Joanne Herman

Joanne Herman is a retired American executive and philanthropist. She has been a key figure in developing transgender philanthropic leadership through her work with and support of The Point Foundation, Fenway Health, Outgiving, and Outfest. Joanne was the major funder for the restoration of the 1960s documentary Queens at Heart, a rare color film of trans people living and working in pre-Stonewall Manhattan.

She is also the author of the 2009 book Transgender Explained For Those Who Are Not.

Comments on Bailey and Dreger

In 2007, Herman published about historian Alice Dreger‘s attempt to exonerate psychologist J. Michael Bailey for his 2003 anti-transgender book The Man Who Would Be Queen. She wrote for The Advocate, “To focus on the overzealous response of some trans activists is to miss the bigger picture — that transsexuals are fed up with non-trans “experts” claiming to know us better than we do.” Herman added:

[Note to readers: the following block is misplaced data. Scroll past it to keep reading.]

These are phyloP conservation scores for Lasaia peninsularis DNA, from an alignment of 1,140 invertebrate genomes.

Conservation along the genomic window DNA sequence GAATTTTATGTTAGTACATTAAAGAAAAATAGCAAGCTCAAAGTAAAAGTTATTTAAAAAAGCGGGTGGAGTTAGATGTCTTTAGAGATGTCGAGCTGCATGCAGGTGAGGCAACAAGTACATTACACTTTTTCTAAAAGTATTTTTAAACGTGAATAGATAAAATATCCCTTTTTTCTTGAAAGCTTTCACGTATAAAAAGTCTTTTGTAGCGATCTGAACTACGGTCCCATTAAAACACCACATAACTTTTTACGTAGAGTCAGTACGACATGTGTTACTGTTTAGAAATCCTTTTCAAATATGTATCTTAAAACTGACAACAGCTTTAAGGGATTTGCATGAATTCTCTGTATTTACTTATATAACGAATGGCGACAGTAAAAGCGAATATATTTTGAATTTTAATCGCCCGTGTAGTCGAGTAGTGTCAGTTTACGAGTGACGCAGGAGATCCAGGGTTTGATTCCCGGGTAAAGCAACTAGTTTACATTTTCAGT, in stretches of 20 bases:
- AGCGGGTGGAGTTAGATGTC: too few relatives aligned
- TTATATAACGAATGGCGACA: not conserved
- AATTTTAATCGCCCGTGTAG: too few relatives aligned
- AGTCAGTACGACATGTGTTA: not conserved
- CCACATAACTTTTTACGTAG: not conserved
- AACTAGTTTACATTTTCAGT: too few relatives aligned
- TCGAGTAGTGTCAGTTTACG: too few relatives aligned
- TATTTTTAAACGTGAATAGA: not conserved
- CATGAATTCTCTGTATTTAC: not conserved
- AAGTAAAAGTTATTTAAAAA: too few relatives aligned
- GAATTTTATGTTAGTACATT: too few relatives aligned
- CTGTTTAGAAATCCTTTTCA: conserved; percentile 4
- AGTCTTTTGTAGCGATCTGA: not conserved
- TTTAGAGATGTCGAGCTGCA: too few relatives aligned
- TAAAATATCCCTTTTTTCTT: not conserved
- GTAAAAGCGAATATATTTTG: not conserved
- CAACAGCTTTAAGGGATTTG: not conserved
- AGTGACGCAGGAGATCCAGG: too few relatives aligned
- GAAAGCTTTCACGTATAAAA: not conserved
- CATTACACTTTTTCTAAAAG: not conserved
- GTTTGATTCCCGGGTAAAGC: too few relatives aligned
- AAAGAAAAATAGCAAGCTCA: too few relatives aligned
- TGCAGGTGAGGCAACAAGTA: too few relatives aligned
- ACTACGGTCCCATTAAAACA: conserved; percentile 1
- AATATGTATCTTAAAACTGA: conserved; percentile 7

“Focusing on the personal attacks against Bailey is like discussing the clashes between protesters and police in Chicago at the 1968 Democratic National Convention without emphasizing the incredible wave of social change sweeping the nation at the time. Trans people have reached the point where they are fed up with any nontrans “expert” — not just Bailey — who’s dismissing our opinions. Our view is that, much like a nongay person can’t possibly imagine loving someone of the same sex, a nontransgender person can’t possibly imagine the feeling of living in the wrong gender.”

Later life

In retirement with her wife Terry, Joanne has become a serious bowler, even creating the website Bowling Seriously.

Transgender Explained For Those Who Are Not.


Herman J (September 4, 2007). Why the Bailey controversy won’t die soon. The Advocate.


Bowling Seriously (

Joanne Herman ( [archive]